Saturday, January 14, 2012

Animation Direction 2: Assignment: Stop Motion Film

What's with all these darn words???
At long last it is ready - the lengthy tome that is your assignment sheet!

Pour a nice cup of tea and sit down for this one. It is 3 pages long.

You'll also need the new and improved course outline which has the milestones and week-by-week breakdown of what you'll be doing.

Click here for the new course outline.

I will provide you with rubrics for all your major milestones and many more helpful resources in class.

Any questions? Please ask! 

Wednesday, January 11, 2012

WEEK 1: Animation Direction 2 -- Stop Motion!

Things are about to get very hands-on in the Octagon.
Stop motion, people! Pixilation, claymation, puppet animation -- anything that can be moved is fair game in stop motion.

Stop-motion is the granddaddy of all animation dating back as far as 1825 with the invention of a simple gadget called a 'Thaumatrope' - a simple spinning disk with images on both sides, such as the famous bird & cage example. When spun quickly the images seemed to blend together -- a phenomenon called, "persistence of vision".
Click here to see this in action.
Just think how exciting your life could have been with one of these babies
It progressed through the centuries into the multi-faceted medium it is today. Stop motion shares elements of live action, traditional and even CG animation. Like live action, you need to create sets, lights and real objects or puppets to animate. Like traditional animation you need a sense of timing and a means of planning and tracking your animation. Like CG you'll be manipulating jointed characters frame by frame. You can easily transfer your CG animation skills stop motion, and the same is true in reverse.
Phil Tippett making history on The Empire Strikes Back

We'll have a look at a sampling of various under-the-camera animation techniques, take a virtual tour of Aardman animation, and try out a bunch of simple frame-by-frame animation styles.

Today we'll start planning the major project for the term.

Tuesday, January 10, 2012

WEEK 1: Character Acting 2 -- Blended Game Cycles: Walks & Runs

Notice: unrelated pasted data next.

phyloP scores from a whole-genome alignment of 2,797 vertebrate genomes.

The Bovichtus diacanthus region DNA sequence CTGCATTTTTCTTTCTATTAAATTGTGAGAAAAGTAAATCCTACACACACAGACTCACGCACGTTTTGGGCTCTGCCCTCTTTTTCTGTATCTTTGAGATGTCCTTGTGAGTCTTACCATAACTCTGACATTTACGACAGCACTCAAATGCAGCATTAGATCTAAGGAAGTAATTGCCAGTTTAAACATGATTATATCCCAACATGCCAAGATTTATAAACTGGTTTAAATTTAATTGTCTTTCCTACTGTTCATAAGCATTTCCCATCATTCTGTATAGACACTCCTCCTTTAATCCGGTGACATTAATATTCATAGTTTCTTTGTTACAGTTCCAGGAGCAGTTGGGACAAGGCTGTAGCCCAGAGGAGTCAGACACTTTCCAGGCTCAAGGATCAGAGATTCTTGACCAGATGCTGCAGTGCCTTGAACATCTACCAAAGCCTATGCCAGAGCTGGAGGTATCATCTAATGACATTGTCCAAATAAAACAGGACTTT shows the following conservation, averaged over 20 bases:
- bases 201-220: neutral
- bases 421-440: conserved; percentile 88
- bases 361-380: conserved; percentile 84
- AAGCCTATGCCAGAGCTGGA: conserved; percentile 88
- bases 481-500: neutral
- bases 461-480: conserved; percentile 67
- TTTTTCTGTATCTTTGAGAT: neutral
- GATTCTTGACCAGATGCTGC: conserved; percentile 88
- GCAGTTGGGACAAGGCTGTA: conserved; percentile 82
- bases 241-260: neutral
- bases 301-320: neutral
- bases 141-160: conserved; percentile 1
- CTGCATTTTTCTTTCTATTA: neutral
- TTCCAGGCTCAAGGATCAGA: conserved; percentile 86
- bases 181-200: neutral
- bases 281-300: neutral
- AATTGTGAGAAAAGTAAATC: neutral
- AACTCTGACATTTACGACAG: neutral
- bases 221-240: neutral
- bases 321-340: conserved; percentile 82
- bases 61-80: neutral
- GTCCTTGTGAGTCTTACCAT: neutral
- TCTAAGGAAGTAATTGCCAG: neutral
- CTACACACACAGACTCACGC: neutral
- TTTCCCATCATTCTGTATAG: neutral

Welcome back!

We're combining all your hard work and analysis from last term to create some great game cycles for your reel.

First up - revisiting walks.  Walk cycles again? Oh yes.. you can never get enough walk cycles. You've learned a lot since last year. Trust me. I'll show you last year's walks so you can get some perspective.

This time around the walk needs to transition smoothly into two more cycles -- the run and the attack.  All 3 cycles should cycle independently and blend seamlessly.  If you get them all working smoothly, the group of cycles should look as badass at this dude's dog.

I want character walks, not just any old generic tutorial walks. You shot reference, you can shoot more.  This is where all your animation principles and study all come together. Make it yours and make it awesome.  

Use any high-end rig you like. Here's a link to my post about sample rigs:

We'll get started this week with some refresher concepts about cycles and animating walks in Maya.

For next week, please read the chapter on walks from page 102-163 in Richard Williams' "Animator's Survival Kit".

(The walk cycle assignment description and rubric will be posted shortly.)

Monday, January 9, 2012

WEEK 1: Modeling and Animation II -- 12 Principles of Animation

Introduction to animation starting with Animation history 101:  "the Pixar Story".

The Twelve Basic Principles of Animation first recorded by Disney animators Ollie Johnston and Frank Thomas in their 1981 book The Illusion of Life: Disney Animation.

I highly recommend reading the lengthy and beautifully illustrated chapter on the Principles of Animation, see "The Illusion of Life" Chapter 3, from p 47.

We'll be studying the 12 Principles of Animation in detail in the coming weeks. Here's a brief overview of the 12 Principles:

1 Squash and stretch
2 Anticipation
3 Staging
4 Straight ahead action and pose to pose
5 Follow through and overlapping action
6 Slow in and slow out
7 Arcs
8 Secondary action
9 Timing
10 Exaggeration
11 Solid drawing
12 Appeal

Bouncing Balls: 
Animating a Bouncing Ball is nearly always the first animation assignment given to both 2D and 3D animation students.  This deceptively simple exercise can teach you a lot about the nuts and bolts of animation tools, but more importantly how to give believable weight and appealing timing to your animation.

Strobe photos are fantastic for showing the beautifully symmetrical parabolic arcs followed by everything that leaves the Earth... except a rocket.
tennis ball


golf ball

I have some great reference vids for you:
Sony Bravia & Nissan Qashqai ads contrasting super bouncers and bowling balls.
Also check out the video "Ball Tests" by Brendan Body (also in sidebar links -->)

Click to download Maya Ball Rig

I've given you both .ma and .mb files and we'll talk about the differences.

Study "the Pixar Story" (it's up on Youtube in 9 parts) -- there will be a quiz! :oD
Start experimenting with animating some bouncing balls in Maya -- we'll go through it in more detail next week. You can use the rigs or just primitives.